Peacock Streaming Service Launching April 15 With AVOD and SVOD Options

NBCUniversal CEO Steve Burke Jan. 16 announced the April 15 launch of branded subscription streaming video service Peacock on Comcast’s Xfinity X1 and Flex video platforms before bowing nationwide on July 15, offering more than 600 movies and 400 series and ranging from free (ad-supported Peacock Free app) to $4.99 and $9.99 (in 4K UHD).

Peacock Platinum will target 24 million pay-TV subs, including Comcast Cable and third-party partner Cox Communications priced at $4.99 monthly. The company expects to reach 30-35 million active accounts by 2024.

Speaking from Studio8H at 30 Rockefeller Plaza in Manhattan, Burke highlighted the advantanges of over-the-top video by the recent return to “Saturday Night Live” with Eddie Murphy, which he said saw a 31% uptick in viewership due in part to streaming.

“On-demand vieweing has generated larger and  larger audiences, but we don’t know how to monetize them well,” Burke said. “We don’t the control the consumer experience.”

The executive said that with Peacock there’s “a clear opportunity” to create a streaming property “we control and own.”

Burke said the ad-supported business is a proven business model. Working with Sky’s Now TV, which will provide the technology backbone to the Peacock service, Burke said Comcast, NBC Universal and Sky offer a great business opportunity entering the OTT ecosystem.

Peacock’s AVOD launch sponsors include Eli Lilly and Company, State Farm, Target and Unilever.

Linda Yaccarino, chairperson of NBC Universal Advertising, said the streaming service would help advertisers reach consumers at a lower cost.

“Without scale you can’t have impact,” Yaccarino said, adding that Peacock would have the “lightest ad load” in the OTT industry, with just five minutes of ads per hour of programming.

“[The] best possible environment for consumers and advertisers,” she said.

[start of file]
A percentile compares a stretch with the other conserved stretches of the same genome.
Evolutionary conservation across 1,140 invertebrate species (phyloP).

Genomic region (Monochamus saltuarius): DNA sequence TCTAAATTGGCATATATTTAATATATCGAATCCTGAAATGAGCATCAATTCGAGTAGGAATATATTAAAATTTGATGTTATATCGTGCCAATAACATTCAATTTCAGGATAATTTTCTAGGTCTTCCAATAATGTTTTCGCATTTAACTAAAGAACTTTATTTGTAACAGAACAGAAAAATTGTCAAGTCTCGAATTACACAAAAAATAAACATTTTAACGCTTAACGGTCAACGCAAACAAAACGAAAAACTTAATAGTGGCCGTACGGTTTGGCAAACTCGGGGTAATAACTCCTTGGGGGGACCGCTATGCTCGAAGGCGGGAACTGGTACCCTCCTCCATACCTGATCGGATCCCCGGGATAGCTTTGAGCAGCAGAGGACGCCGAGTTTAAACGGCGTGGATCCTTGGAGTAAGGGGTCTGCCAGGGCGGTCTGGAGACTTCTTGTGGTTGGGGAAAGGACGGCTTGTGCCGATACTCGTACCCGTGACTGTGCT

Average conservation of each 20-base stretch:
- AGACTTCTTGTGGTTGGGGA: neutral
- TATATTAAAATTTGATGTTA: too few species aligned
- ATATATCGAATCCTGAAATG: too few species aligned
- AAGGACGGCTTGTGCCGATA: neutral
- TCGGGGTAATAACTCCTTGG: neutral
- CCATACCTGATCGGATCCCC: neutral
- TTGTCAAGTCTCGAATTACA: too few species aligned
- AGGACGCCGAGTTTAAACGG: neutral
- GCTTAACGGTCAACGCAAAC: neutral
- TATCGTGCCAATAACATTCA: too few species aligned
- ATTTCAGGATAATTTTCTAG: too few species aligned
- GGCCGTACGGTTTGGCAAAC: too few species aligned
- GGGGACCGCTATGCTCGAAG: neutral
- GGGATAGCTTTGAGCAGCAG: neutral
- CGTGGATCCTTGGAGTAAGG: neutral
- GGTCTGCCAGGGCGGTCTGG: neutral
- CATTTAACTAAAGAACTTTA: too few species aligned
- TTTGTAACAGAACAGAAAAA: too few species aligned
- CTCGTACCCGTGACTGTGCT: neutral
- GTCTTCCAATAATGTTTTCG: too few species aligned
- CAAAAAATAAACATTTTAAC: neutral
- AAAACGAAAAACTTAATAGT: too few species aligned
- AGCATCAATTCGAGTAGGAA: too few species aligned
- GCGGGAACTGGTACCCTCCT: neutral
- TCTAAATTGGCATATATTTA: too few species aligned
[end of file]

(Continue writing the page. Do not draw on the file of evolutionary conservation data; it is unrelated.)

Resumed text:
Tina Fey, who credited her start in show business to NBC, came on stage to announce her new original series, “Girls5Eva,” about a one-hit-wonder girl group from the 90’s that reunites to give their pop star dreams one more shot.

The platform will be the non-exclusive streaming platform to more than 1,000 episodes featuring “Law and Order,” “Law and Order: SVU,” “Law and Order: Criminal Intent,” and “Chicago Fire,” “Chicago Med” and “Chicago P.D.” franchises from creator Dick Wolf.

The platform also inked a deal for “Kevin Hart’s Laugh Out Loud” comedy series.

Peacock will also stream Paramount Network series “Yellowstone,” the Kevin Costner drama, licensed from ViacomCBS. Additionally, “Two and a Half Men,” and “The George Lopez Show” from Warner Brothers were announced.

Noteworthy original series in development for Peacock include: “Expecting,” from Mindy Kaling, “Division One,” from Amy Poehler, “Clean Slate,” from Norman Lear and “MacGruber,” from Will Forte.

Previously announced Peacock scripted originals include comedies such as “Rutherford Falls,” “Saved by the Bell,” “A.P. Bio,” “Punky Brewster,” and the movie spinoff “Psych 2: Lassie Come Home,” as well as dramas “Dr. Death,” “Battlestar Galactica,” “Brave New World,” “Angelyne” and “Armas de Mujer.”

Movie selections will be curated by online ticket service Fandango, which is owned by Comcast. Peacock will have the exclusive streaming rights for the 2020 Universal film slate and beyond in the network window. Films will include live action feature films, including Fast & Furious 9 and Jurassic World 3.

Matt Strauss, chairman, Peacock and NBCUniversal digital enterprises, said consumers are watching more premium content than in the history of television. But the rise in streaming video challenges include content fragmentation, endless scrolling and prices.

He that while 65% of time people know what they want to watch. Peacock will have robust on-demand content offering. Borrowing from Spotify, Peacock will have channels of content, trending playlists, and dedicated channels of programming for specific users.

“We see this as an opportunity with Peacock,” he said.

Seth Meyers, who opened with a Theranos joke (for the investor audience), said Studio8H has been incubator for televised comedy and conduit for Peacock’s comedy slate.

Jimmy Fallon announced that his “The Tonight Show Starring Jimmy Fallon” and “Late Night With Seth Meyers” would stream early for the firs time (an hour early at 8 p.m.) on Peacock each night.

The platform will also figure prominently at the Tokyo Summer Olympics, featuring live coverage of the Opening and Closing Ceremonies before they air on NBC in primetime. The service will stream three daily Olympic shows, including “Tokyo Live,” “Tokyo Daily Digest,” and “Tokyo Tonight.” Peacock will also stream Olympic documentaries and specials.

“Nothing brings the world together than the Olympics,” Mike Tirico, primetime host of NBC’s quadrennial coverage, told attendees.